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Making sure your DB is optimized

How can I check that the database is optimized? I converted Oracle 10g from 8i, and it is more than five times faster than before.

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Well, database performance management can be a full-time job. Your particular experience is a positive one and is to be expected. You moved from technology that is quite a bit older to the latest and greatest version of Oracle. When a DBMS goes through a migration cycle (for example, from V8 to V9), the DBMS vendor typically builds many improvements into the database engine. So, queries that run slower on the old version may run faster on the new version just by virtue of moving to the new and improved code. Of course, this is not always the case. Sometimes you can move to a new version and a query or two will run slower than before.

So, how do we monitor and catch these things? First of all, you need good performance management tools. It is a good idea to purchase tools that manage the performance of the DBMS itself, the database objects that are created in the DBMS and the SQL and application code that is written against the databases. These are usually three different toolsets, but you can purchase them from vendors (such as BMC Software) that provide an integrated interface to each of these performance management interfaces.

Each facet of database performance management is important. To deliver performance, the DBA must be able to monitor and tune each of these components. This is easier said than done.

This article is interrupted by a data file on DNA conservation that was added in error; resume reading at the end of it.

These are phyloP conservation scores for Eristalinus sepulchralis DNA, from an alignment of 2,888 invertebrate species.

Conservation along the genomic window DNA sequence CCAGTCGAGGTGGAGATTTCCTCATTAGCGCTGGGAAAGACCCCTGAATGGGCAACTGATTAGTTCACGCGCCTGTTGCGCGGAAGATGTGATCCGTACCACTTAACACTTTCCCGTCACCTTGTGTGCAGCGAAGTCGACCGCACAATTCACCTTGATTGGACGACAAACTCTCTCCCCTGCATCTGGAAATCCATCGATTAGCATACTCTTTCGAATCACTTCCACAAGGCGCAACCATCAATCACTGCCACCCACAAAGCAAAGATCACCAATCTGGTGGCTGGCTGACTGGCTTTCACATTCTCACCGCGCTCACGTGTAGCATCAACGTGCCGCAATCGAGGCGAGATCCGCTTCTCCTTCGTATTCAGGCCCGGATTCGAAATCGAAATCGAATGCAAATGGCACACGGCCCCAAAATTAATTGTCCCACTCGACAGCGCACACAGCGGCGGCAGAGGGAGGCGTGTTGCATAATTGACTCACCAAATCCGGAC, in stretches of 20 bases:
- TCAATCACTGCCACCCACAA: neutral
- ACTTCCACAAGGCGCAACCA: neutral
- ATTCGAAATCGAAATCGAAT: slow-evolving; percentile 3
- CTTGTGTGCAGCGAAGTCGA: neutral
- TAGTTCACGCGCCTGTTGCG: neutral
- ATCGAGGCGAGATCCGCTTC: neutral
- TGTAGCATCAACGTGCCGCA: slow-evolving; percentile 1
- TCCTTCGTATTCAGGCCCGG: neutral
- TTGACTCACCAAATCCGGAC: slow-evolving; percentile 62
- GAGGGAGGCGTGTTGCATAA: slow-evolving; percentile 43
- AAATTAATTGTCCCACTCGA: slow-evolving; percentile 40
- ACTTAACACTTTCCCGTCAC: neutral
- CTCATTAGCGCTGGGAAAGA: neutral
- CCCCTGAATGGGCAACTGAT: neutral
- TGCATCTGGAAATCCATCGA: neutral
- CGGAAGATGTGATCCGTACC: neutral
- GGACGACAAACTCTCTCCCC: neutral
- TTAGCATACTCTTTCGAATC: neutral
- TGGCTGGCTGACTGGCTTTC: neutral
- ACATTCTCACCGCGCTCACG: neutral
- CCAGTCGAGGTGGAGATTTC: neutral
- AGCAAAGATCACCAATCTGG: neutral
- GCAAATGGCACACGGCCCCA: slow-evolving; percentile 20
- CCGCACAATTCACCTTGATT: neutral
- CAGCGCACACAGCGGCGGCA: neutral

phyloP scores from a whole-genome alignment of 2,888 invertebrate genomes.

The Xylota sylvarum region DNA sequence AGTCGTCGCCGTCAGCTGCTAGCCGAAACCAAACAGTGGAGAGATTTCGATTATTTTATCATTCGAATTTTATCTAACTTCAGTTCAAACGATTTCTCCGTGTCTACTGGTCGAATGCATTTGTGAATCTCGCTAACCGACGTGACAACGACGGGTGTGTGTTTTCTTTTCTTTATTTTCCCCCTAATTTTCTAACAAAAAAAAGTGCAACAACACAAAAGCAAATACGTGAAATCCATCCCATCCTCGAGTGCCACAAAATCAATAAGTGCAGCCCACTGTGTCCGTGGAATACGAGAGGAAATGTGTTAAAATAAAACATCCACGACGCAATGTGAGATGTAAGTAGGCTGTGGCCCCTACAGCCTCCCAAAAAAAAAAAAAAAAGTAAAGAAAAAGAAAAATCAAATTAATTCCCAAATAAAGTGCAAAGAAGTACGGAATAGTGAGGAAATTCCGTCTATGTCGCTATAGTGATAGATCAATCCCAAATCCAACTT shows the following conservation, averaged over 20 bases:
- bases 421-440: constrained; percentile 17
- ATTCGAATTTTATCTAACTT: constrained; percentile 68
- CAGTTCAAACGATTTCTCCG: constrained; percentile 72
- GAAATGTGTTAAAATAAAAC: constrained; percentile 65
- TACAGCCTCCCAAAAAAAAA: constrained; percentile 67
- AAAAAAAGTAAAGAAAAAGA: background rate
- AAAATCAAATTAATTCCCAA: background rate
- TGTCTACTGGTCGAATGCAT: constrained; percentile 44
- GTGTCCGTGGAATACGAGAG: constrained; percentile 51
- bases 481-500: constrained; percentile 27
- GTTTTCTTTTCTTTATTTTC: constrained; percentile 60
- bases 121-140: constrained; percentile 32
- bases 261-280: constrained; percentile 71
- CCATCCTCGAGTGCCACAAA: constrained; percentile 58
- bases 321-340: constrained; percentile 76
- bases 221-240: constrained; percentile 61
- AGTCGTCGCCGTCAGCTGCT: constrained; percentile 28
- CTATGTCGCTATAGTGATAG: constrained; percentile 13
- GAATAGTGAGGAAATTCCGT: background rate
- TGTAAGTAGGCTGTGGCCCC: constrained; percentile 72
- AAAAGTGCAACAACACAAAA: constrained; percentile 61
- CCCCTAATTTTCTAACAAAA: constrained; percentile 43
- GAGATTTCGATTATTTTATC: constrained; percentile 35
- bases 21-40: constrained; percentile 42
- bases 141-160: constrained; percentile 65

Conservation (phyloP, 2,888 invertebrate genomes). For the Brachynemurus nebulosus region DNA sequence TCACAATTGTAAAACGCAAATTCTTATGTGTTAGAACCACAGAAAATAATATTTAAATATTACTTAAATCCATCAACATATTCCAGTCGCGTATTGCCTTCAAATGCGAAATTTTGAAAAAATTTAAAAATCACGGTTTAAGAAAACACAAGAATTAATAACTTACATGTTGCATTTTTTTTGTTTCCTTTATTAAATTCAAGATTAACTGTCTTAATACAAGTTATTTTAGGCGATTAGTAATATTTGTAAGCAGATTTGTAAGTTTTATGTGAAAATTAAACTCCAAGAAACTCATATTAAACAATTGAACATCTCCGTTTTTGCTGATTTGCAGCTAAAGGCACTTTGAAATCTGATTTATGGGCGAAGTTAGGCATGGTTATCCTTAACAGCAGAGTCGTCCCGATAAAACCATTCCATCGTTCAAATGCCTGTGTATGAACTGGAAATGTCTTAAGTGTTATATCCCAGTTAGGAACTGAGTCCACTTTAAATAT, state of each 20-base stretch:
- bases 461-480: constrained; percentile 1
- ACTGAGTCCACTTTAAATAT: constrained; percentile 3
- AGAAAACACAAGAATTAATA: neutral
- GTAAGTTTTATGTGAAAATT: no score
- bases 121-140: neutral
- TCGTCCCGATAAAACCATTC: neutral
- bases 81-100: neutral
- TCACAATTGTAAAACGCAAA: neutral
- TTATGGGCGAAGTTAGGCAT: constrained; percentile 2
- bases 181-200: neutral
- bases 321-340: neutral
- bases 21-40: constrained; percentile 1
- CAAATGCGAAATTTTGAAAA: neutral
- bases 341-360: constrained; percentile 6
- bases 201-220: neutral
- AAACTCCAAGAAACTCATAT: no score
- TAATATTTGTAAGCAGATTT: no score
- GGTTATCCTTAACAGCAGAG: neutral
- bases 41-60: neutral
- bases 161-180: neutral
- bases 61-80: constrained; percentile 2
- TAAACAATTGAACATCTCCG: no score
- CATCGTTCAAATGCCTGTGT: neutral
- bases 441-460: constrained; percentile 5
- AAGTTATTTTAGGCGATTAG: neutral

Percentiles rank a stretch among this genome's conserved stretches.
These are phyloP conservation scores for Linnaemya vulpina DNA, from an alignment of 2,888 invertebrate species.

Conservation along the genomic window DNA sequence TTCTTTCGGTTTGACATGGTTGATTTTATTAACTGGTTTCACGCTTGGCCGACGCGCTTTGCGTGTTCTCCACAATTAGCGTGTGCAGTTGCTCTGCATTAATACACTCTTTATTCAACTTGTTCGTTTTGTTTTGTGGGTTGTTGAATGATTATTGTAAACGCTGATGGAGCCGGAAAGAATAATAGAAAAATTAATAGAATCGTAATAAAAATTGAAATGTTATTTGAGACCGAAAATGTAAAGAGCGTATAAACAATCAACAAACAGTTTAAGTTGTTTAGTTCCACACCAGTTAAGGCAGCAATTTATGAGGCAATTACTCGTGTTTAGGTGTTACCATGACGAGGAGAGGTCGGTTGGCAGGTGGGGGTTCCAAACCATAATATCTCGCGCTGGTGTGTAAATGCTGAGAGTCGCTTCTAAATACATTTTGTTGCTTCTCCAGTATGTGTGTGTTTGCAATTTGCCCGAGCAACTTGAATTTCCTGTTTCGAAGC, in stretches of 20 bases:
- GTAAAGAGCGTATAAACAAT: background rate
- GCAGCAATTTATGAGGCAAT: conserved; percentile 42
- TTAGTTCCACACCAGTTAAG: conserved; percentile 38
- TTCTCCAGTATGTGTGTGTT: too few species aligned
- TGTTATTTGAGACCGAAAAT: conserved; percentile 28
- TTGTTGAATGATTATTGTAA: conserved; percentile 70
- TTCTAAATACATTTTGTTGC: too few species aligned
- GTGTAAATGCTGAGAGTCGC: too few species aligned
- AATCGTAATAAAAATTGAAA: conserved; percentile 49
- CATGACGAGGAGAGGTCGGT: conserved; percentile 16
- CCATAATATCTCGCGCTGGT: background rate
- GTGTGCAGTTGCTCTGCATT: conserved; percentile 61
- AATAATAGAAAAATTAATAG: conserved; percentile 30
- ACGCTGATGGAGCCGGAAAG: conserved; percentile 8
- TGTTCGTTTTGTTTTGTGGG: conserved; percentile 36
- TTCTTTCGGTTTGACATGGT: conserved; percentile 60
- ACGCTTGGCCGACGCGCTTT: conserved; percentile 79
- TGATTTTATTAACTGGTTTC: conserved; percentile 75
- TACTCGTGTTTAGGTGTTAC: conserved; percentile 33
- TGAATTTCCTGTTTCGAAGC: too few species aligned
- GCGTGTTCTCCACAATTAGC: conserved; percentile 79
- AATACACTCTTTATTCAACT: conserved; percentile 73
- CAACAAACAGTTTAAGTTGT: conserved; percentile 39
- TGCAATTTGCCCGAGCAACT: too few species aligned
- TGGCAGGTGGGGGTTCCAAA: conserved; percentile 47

The system (or DBMS) component consists of the system software and hardware required for the application to provide service. This includes the computer itself, its disk subsystems, network connections and all peripherals. From a software perspective, the system includes the operating system, the file system, the DBMS itself, networking protocols and any related middleware such as transaction processors or message queues.

To deliver system performance, the DBA must have the resources to monitor, manage and optimize the performance of these disparate pieces of hardware and software. Some of the tasks required for system tuning include the proper allocation and management of memory structures (e.g., buffer pools, program cache area and so on), storage management, integration of the DBMS with other system software, proper usage of database logs and coordination of the operating system resources used by the DBMS. Additionally, the DBA must control the installation, configuration and migration of the DBMS software. If the system is not performing properly, everything that uses the system will perform poorly. In other words, a poorly performing system impacts every database application.

The second component is the database. The database stores the data that is used by the application. When the application needs to access data, it does so through the DBMS to the database of choice. If the database is not optimally organized or stored, the data it contains will be difficult or slow to access. The performance of every application that requires this data will be negatively impacted.

Over time, as data is modified and updated, the DBMS may have to move the data around within the database. Such activity causes the data to become fragmented and inefficiently ordered. The longer the database remains online and the more changes made to the data, the more inefficient database access can become. To overcome disorganized and fragmented databases, the DBA can run a reorganization utility to refresh the data and make the database efficient once again. But the key to successful reorganization is to reorganize only when the database requires it; instead, some companies over-reorganize by scheduling regular database reorganization jobs to be run whether the database is fragmented or not. This wastes valuable CPU cycles.

But reorganization is only one of many database performance tasks performed by the DBA. Others include data set placement, partitioning for parallel access, managing free space and assuring optimal compression.